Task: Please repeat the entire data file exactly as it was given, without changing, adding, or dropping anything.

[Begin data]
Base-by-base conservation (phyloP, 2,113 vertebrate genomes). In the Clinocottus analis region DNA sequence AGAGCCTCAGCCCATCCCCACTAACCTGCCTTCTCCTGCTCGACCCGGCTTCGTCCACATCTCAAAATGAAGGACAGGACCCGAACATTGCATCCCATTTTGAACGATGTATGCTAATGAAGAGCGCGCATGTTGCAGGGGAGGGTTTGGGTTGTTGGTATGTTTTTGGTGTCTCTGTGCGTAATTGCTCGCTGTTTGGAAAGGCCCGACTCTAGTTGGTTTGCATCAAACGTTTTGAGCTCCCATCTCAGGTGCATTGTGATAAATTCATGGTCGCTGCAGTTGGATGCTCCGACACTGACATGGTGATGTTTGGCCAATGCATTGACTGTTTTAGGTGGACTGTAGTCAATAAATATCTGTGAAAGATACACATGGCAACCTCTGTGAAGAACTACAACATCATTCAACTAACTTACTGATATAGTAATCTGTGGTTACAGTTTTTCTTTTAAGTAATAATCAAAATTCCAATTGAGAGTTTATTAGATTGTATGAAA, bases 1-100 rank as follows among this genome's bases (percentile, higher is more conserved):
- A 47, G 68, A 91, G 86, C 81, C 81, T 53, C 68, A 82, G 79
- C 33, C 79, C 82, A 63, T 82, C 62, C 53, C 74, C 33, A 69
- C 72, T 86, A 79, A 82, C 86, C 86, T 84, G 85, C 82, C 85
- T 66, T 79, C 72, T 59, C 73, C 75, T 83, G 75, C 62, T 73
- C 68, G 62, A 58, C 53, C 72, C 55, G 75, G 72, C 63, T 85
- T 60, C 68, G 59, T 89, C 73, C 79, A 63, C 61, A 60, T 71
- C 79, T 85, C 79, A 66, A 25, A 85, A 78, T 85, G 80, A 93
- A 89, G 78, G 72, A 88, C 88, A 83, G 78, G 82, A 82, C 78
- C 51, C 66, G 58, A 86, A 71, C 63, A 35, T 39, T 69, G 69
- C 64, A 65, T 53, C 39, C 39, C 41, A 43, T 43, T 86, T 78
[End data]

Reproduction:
Base-by-base conservation (phyloP, 2,113 vertebrate genomes). In the Clinocottus analis region DNA sequence AGAGCCTCAGCCCATCCCCACTAACCTGCCTTCTCCTGCTCGACCCGGCTTCGTCCACATCTCAAAATGAAGGACAGGACCCGAACATTGCATCCCATTTTGAACGATGTATGCTAATGAAGAGCGCGCATGTTGCAGGGGAGGGTTTGGGTTGTTGGTATGTTTTTGGTGTCTCTGTGCGTAATTGCTCGCTGTTTGGAAAGGCCCGACTCTAGTTGGTTTGCATCAAACGTTTTGAGCTCCCATCTCAGGTGCATTGTGATAAATTCATGGTCGCTGCAGTTGGATGCTCCGACACTGACATGGTGATGTTTGGCCAATGCATTGACTGTTTTAGGTGGACTGTAGTCAATAAATATCTGTGAAAGATACACATGGCAACCTCTGTGAAGAACTACAACATCATTCAACTAACTTACTGATATAGTAATCTGTGGTTACAGTTTTTCTTTTAAGTAATAATCAAAATTCCAATTGAGAGTTTATTAGATTGTATGAAA, bases 1-100 rank as follows among this genome's bases (percentile, higher is more conserved):
- A 47, G 68, A 91, G 86, C 81, C 81, T 53, C 68, A 82, G 79
- C 33, C 79, C 82, A 63, T 82, C 62, C 53, C 74, C 33, A 69
- C 72, T 86, A 79, A 82, C 86, C 86, T 84, G 85, C 82, C 85
- T 66, T 79, C 72, T 59, C 73, C 75, T 83, G 75, C 62, T 73
- C 68, G 62, A 58, C 53, C 72, C 55, G 75, G 72, C 63, T 85
- T 60, C 68, G 59, T 89, C 73, C 79, A 63, C 61, A 60, T 71
- C 79, T 85, C 79, A 66, A 25, A 85, A 78, T 85, G 80, A 93
- A 89, G 78, G 72, A 88, C 88, A 83, G 78, G 82, A 82, C 78
- C 51, C 66, G 58, A 86, A 71, C 63, A 35, T 39, T 69, G 69
- C 64, A 65, T 53, C 39, C 39, C 41, A 43, T 43, T 86, T 78